Orodruin ("Fiery Mountain")

Image by Richard Sugden Photography via Flickr

Is it possible to experience such a powerful temptation to evil that it is practically impossible to resist? St. Paul does not think so; in in I Corinthians 10:13 (KJV) he writes: “There hath no temptation taken you but such as is common to man: but God is faithful, who will not suffer you to be tempted above that ye are able; but will with the temptation also make a way to escape, that ye may be able to bear it.”

Normally I would accept such a statement as is–after all, St. Paul is in the canon of Scripture, and I am not. So what he says must be taken seriously. Some distinctions are necessary, however, before proceeding. First, what would it mean for a temptation to be “impossible to resist.” Possibilities include the following:

1. Temptations logically impossible to resist–This does not make sense, since whether a person resists or does not resist temptation is not a matter of logical necessity or logical impossibility–there is no logical contradiction to say, “No temptation is impossible to resist.” Nor is it a logical contradiction to say that “Some temptations are impossible to resist.” Logically these are contingent statements that may be either true or false.

2. Temptations naturally impossible to resist: This is not a likely interpretation either. Natural law may be involved if certain temptations are impossible to resist, but it is not the only or deciding factor.

3. Temptations practically impossible to resist: This is the most likely meaning of there being some temptations that a person cannot resist. Some have such power that no human being, short of Christ Himself, could resist them. Theoretically a person could, but de facto this is not practically possible. The issue arises of whether there are such temptations.

J. R. R. Tolkien believed that some temptations are practically impossible to resist. He says explicitly in his letters that Frodo Baggins could not have resisted the temptation of the Ring, and that some radically contingent act such as Gollum‘s cutting Frodo’s finger off and falling into Mt. Doom was the only way the Ring could be destroyed. Tolkien had no problem extending this reasoning to actually existing human beings as well. Thus, he did not agree with St. Paul on this issue. With deference to the authority of the Catholic Church if I am wrong, I must agree with Tolkien. There are some temptations which a person cannot practically bear. I will give some examples.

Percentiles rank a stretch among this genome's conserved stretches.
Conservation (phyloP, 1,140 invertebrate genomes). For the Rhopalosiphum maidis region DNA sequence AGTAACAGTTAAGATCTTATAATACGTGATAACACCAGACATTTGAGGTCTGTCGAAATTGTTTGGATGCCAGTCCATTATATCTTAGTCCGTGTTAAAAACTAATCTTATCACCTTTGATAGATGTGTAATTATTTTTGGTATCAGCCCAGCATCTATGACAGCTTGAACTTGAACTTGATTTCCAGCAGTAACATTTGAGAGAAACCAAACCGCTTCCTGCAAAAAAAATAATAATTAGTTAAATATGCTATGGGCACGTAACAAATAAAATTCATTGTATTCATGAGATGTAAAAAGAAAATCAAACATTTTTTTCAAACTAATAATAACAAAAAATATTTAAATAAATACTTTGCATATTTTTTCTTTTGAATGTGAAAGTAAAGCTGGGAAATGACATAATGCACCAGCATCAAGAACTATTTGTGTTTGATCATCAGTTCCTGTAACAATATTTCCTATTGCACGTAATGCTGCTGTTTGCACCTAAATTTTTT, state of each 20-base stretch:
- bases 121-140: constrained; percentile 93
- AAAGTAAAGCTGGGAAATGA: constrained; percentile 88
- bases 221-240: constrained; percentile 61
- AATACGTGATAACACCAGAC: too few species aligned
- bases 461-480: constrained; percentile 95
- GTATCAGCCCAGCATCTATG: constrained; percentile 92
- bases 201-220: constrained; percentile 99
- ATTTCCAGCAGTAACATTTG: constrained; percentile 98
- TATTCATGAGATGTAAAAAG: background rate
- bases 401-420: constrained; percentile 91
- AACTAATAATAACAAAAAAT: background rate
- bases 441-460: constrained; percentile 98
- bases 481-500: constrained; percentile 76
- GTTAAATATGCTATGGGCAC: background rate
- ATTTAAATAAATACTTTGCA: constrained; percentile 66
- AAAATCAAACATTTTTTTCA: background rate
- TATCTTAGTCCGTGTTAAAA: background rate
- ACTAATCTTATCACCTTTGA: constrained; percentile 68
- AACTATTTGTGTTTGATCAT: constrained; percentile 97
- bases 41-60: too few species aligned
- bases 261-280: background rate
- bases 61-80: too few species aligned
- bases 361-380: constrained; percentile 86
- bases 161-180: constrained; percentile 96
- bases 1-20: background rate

1. A person who has, but is unaware of, a strong genetic propensity to alcoholism takes a drink. He craves more, and figures another drink is okay. He continues to drink until he is thoroughly plastered. Now if he knew he had such a propensity, perhaps he would not have begun to drink in the first place. But it is, I would argue, practically impossible for him to stop drinking once he starts due to the strong craving his body has for the drink.

2. A married man meets a married woman. She is charming and manipulative, and he trusts her. She has an almost intuitive grasp of what he wants in a woman, and plays that particular role to perfection. He feels safe, figuring that they are both married. She, however, leads the man along slowly, flirting very little at first, but raising up the seduction level so slowly that the man does not notice the web being spun. How he should know better–but perhaps he has mild autism or Asperger’s Syndrome and does not read people well. He is drawn in and starts to have feelings for the woman, and she encourages those feelings, backing away when he gets scared. When she finally offers him her body, he finds he cannot resist the temptation.

Now there is no logical or physical impossibility to resisting these temptations. But I would argue that at a practical level, some people simply cannot resist them. Everyone has a particular issue concerning which they are tempted the most. With some people it is money; with others, power. Others may be tempted by sex; still others by envy or malice. Apart from a near supererogatory effort, the person cannot resist a strong temptation in his most vulnerable area of temptation. Now I am not tempted by money or power, but I have other areas in which I would be vulnerable, and in the right (or “wrong”!) combination of circumstances, it would be practically impossible for me to resist temptation–mea maxima culpa. The sin would still be my fault if I committed it, and I would blame myself and pray for forgiveness–even if a temptation were too hard to bear, I would still be responsible for the sin–there is no logical of physical necessity in my yielding. At a practical level, though, the difficulty in fighting off some temptations may be so high that it is practically impossible to resist such temptations. If someone yields to temptation in those situations, he should take responsibility, repent, and find strategies to avoid such temptations in the future. Human beings are “miserable sinners,” fallen creatures. The fact that with their damaged (but not destroyed) nature they are unable to resist every temptation to sin should be no  surprise.

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